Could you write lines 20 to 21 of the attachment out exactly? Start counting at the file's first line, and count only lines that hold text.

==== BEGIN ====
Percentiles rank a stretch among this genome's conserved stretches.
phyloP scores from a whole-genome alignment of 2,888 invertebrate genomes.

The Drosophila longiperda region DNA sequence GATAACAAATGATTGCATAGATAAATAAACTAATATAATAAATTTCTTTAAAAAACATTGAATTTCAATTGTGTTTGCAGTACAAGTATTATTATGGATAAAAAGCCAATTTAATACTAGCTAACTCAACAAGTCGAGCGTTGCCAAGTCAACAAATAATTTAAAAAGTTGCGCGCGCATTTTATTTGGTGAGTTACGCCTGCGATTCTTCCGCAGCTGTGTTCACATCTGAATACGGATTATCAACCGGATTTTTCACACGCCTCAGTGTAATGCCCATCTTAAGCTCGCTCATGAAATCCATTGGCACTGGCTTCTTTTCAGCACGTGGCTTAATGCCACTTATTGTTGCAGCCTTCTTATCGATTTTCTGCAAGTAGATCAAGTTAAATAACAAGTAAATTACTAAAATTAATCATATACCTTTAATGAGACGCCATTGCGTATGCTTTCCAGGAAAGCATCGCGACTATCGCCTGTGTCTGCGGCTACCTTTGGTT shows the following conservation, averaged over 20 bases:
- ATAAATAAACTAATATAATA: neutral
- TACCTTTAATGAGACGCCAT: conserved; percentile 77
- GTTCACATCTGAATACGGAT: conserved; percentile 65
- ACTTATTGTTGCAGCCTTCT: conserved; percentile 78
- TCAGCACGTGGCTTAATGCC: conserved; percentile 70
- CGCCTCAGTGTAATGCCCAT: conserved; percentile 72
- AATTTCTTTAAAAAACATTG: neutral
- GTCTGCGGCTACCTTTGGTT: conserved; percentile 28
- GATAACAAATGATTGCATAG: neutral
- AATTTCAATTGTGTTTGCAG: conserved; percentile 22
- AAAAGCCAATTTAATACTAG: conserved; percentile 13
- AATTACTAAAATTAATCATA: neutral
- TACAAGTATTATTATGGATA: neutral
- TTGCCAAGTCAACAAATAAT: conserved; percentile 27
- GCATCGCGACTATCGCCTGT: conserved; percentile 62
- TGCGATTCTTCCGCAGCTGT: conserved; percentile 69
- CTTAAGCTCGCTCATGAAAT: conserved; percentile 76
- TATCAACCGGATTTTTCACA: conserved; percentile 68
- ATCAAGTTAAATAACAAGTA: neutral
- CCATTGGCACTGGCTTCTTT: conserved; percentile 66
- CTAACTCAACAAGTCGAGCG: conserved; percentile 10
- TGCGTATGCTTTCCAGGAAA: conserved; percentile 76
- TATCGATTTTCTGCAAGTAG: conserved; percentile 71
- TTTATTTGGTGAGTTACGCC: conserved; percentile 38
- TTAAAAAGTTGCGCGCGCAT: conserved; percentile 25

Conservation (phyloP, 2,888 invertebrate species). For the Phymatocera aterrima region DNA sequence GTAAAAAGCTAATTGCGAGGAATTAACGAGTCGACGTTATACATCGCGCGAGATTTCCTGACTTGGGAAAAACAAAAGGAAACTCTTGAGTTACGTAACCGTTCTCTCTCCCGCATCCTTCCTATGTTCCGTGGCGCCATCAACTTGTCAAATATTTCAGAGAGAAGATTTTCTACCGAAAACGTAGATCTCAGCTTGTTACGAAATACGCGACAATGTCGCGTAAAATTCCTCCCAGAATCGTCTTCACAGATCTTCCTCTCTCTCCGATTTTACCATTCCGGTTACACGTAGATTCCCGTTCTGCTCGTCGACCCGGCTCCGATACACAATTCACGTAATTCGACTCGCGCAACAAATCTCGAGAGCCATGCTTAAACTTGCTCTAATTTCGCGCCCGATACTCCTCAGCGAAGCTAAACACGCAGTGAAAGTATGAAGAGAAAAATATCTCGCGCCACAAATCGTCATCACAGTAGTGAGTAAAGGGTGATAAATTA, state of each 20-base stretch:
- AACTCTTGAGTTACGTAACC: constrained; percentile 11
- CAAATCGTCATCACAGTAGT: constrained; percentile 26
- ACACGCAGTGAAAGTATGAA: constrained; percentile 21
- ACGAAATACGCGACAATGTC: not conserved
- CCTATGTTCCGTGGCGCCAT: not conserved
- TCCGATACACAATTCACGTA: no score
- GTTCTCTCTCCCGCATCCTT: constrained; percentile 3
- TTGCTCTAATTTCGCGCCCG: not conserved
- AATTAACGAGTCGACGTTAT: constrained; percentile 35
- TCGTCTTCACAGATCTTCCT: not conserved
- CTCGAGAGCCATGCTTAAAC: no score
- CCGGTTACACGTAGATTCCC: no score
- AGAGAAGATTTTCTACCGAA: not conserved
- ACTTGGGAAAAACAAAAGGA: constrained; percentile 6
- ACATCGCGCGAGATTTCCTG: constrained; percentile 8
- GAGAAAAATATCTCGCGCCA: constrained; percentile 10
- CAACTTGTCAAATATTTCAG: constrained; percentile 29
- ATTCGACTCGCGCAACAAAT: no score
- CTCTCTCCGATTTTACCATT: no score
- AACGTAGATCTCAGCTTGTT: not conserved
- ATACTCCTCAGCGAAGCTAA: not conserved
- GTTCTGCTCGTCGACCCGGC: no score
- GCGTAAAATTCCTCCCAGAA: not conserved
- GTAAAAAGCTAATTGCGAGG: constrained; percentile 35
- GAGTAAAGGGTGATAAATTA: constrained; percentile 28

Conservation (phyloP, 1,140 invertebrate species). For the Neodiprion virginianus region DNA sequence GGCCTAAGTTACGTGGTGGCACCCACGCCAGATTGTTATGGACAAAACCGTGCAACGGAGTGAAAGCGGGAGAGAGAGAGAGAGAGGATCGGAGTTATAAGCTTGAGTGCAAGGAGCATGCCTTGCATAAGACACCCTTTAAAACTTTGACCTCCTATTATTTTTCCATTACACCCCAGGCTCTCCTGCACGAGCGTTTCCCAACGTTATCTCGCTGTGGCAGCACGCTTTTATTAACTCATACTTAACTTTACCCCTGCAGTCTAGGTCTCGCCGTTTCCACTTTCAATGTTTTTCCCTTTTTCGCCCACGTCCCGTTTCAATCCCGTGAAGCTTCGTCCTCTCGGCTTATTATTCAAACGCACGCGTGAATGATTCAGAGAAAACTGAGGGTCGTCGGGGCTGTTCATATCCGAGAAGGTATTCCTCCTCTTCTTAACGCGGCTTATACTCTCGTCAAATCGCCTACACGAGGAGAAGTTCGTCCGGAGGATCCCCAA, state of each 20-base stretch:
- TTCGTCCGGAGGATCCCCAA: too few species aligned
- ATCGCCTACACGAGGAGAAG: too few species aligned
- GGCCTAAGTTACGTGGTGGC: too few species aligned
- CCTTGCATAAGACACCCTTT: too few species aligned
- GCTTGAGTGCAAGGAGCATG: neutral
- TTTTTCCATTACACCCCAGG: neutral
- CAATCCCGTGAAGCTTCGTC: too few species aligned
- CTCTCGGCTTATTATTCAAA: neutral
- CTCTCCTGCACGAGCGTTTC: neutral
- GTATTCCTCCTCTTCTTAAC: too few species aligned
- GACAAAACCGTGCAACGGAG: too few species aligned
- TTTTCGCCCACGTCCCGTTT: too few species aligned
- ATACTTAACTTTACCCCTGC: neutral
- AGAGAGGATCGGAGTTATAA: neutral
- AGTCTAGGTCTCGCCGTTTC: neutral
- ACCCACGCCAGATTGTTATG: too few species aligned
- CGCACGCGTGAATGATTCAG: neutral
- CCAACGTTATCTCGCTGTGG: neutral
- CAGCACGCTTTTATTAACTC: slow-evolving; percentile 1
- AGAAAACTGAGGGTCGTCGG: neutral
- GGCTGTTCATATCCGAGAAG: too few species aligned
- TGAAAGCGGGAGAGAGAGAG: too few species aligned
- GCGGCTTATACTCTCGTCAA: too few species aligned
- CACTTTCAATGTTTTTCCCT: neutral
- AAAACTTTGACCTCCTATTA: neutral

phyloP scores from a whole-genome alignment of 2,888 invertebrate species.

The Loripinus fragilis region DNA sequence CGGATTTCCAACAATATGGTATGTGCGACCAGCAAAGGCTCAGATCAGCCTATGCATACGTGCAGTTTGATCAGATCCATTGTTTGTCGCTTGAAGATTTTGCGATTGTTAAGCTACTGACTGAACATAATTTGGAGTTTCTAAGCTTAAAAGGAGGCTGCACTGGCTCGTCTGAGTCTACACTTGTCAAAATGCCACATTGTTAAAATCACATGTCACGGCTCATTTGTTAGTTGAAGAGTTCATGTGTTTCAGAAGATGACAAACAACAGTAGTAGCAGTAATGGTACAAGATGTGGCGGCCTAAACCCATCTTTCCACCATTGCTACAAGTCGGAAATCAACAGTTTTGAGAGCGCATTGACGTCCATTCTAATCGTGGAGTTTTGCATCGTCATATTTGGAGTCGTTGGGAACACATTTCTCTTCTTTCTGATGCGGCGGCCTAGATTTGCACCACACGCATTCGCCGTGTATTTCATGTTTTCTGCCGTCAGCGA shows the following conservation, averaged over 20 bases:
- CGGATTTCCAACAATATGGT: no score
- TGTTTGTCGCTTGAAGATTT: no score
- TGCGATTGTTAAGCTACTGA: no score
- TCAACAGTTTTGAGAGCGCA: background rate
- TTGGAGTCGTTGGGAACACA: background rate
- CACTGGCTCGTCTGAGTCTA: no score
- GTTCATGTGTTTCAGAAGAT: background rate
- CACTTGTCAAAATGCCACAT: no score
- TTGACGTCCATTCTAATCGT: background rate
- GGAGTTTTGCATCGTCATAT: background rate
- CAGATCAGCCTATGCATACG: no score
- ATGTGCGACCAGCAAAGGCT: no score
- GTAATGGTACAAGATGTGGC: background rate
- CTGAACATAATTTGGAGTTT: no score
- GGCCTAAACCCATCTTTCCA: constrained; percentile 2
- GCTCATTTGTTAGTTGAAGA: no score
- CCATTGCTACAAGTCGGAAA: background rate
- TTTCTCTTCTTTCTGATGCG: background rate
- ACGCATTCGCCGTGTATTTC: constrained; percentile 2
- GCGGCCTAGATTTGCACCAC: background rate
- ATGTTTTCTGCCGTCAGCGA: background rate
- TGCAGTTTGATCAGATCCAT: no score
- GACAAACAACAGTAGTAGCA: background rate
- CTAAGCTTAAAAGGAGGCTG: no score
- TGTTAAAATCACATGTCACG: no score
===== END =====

- CTTAAGCTCGCTCATGAAAT: conserved; percentile 76
- TATCAACCGGATTTTTCACA: conserved; percentile 68